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Re: Remote login

Hi Luke,

Luke wrote:
On Sat, 27 Mar 2010, David Godfrey wrote:

We Looked at openvpn and other VPN options, but there are limitations,


We as in we here at SBTS and some of our customers.

including the setup requirements, and issues with dynamic IP's

Which issues are those? Given that I do it on a daily basis, I am curious.

I have not had a large amount of experience with VPN, but on the few occasions it has bee required dynamic IP's seemed to be problematic to work around. One of the customers would not allow DDNS to be used, and before you ask I don't know their reasons it was one of the rules at that site.

It currently does require that the server have a world accessible ssh
server, but then OpenVPN also needs world accessible ports too.

There are solutions such as port knocking to deal with that, if it is a

However, with OpenVPN, assuming you don't run it in server-client mode, the ports don't actually have to be open.
That is why it can work through firewalls.

Obviously I am missing something here, how does it create a point to point connection without open ports, and without using a 3rd party server?

Of course, it does require extra setup, but there are windows versions, and scripts can be distributed.

I'm not saying that ssh does not have a valid place in this--it is easier to do port forwarding, for example--but I'm not sold on your reasons for avoiding OpenVPN yet.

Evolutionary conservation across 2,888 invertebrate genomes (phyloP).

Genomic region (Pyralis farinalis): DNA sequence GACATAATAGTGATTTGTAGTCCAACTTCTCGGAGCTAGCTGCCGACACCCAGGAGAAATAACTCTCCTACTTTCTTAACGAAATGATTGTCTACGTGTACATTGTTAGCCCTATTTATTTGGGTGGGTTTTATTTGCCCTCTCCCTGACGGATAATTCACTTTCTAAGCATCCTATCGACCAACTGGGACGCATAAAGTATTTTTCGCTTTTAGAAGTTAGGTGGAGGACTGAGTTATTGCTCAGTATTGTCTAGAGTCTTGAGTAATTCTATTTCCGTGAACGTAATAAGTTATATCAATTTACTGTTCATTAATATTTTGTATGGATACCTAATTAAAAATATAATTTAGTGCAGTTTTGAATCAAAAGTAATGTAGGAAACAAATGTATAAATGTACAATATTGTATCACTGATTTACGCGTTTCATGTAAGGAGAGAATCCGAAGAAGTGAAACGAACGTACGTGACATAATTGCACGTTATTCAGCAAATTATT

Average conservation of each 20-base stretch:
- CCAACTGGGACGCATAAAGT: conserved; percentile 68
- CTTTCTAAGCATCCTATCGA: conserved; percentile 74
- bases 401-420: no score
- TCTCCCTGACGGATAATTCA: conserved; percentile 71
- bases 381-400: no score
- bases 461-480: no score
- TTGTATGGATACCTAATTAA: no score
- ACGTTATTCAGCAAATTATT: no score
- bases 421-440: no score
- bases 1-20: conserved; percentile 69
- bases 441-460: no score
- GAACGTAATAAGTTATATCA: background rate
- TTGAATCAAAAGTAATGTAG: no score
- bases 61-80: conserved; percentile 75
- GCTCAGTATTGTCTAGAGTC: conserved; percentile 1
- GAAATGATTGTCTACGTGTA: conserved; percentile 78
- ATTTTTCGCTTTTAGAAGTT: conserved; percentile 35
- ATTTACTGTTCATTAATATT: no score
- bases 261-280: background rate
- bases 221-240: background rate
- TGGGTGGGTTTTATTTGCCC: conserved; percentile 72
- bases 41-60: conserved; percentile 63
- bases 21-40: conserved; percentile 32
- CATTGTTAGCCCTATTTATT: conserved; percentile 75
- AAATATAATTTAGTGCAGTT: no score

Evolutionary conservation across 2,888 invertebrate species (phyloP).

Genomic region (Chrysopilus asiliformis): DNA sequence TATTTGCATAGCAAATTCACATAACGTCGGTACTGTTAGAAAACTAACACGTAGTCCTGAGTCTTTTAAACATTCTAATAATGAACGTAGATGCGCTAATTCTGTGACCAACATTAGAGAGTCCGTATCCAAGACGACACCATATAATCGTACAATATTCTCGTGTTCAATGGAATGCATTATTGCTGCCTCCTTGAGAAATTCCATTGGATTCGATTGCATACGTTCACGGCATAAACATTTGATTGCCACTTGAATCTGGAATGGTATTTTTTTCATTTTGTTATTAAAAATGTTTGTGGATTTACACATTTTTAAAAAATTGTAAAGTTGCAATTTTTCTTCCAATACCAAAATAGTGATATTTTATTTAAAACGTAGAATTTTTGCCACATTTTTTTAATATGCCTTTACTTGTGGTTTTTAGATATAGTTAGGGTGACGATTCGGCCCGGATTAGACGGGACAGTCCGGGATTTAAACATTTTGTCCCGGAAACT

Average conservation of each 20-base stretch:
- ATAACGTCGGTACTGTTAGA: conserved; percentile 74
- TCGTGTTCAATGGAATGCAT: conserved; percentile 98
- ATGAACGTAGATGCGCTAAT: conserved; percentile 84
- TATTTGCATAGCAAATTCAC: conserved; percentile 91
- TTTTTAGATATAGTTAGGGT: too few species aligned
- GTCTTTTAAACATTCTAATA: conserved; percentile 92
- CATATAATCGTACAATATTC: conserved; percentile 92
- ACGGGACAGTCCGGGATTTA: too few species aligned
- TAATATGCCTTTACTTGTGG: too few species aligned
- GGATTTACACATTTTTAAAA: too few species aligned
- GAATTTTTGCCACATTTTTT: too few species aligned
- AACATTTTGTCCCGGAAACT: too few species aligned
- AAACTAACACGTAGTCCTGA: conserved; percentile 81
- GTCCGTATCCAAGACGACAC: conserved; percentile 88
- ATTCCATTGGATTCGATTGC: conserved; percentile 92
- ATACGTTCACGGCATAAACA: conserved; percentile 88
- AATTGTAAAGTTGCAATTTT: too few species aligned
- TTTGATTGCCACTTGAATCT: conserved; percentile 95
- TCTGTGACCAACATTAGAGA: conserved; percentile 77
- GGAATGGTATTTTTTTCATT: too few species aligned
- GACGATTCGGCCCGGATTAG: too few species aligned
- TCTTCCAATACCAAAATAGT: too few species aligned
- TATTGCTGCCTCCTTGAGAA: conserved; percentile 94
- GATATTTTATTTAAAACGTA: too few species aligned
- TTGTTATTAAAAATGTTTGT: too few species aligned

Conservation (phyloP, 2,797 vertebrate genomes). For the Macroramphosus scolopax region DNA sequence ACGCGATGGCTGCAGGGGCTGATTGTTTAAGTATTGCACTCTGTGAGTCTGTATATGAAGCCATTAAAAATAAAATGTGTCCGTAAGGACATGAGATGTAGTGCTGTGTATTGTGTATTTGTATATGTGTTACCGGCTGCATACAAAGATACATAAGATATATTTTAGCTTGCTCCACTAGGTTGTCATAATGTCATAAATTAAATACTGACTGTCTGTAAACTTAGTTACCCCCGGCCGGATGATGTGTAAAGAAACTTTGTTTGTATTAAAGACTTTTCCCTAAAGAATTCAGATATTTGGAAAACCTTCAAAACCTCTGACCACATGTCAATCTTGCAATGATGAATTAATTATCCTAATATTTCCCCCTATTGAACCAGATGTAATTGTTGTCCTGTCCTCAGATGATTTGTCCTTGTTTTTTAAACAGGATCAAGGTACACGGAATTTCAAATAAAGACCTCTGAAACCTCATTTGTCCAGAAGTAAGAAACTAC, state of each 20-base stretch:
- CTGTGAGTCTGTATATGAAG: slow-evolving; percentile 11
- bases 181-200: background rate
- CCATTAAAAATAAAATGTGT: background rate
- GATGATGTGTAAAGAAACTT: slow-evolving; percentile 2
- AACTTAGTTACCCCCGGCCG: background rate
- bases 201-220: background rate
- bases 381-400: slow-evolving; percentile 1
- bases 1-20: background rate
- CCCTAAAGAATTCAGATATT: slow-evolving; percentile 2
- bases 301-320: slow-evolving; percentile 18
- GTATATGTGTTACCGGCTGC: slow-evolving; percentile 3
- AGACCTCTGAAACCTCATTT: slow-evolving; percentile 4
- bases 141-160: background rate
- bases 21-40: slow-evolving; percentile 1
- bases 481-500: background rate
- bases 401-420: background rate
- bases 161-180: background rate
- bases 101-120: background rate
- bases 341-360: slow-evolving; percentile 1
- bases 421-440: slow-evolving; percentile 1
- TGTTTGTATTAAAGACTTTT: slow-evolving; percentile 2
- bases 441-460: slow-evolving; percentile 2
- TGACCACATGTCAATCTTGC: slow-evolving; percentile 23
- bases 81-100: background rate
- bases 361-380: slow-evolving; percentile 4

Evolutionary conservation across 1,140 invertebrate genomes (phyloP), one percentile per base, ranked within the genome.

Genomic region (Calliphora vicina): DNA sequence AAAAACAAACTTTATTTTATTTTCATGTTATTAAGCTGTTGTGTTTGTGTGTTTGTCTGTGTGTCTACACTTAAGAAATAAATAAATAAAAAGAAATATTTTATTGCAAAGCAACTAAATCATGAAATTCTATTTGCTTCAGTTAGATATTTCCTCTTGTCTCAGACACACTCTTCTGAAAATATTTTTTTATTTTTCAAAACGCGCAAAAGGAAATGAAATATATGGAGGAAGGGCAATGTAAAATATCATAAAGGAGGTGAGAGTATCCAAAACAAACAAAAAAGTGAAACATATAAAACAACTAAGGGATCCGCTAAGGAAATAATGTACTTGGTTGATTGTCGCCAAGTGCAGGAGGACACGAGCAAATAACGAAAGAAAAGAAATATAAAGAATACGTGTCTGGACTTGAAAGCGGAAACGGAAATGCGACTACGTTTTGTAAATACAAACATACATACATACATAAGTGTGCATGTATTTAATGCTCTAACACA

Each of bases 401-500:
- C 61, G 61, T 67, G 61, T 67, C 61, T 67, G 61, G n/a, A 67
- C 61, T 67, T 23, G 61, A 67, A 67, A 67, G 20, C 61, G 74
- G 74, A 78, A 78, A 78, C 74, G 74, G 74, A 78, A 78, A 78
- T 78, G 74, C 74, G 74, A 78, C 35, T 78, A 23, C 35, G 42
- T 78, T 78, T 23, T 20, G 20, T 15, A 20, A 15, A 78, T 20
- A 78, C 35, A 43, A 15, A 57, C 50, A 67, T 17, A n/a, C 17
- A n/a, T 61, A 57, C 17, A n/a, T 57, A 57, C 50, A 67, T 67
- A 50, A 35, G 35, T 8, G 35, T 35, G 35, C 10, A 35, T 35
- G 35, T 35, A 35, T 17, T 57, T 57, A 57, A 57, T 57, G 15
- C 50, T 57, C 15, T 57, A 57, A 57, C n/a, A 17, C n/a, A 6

The one reason for ssh is no setup at the client end, which for occasional connections, or connection from varying locations is much simpler. Especially in the case of going to a prospective clients location and running a demo using your sample server located back at your office. It is also nice for a user to be given access to do some extra work from home, without the need to setup VPN on their machine. Not sure with VPN but certainly with ssh it is easy to limit the port forward to only allow connection to the lsmb server and nothing else.

I guess what it boils down to is KISS, ssh is the simplest tool that allows a secure connection for the task, thus requiring minimal configuration and security auditing. while openVPN allows a much broader range of behavior, with attendant increase in configuration complexity resulting in a larger task for security audits etc.

My solution is likely not the best one for a large corp that needs multiple users and multiple services connected all of the time. For these users OpenVPN will definately meet their needs better. While I believe that my solution is more appropriate for transient connections or for small business where a remote connection is only needed for access to lsmb.

I apologize for the length and rambling nature of the email, and also if I have not been clear enough in expressing my thoughts.

David G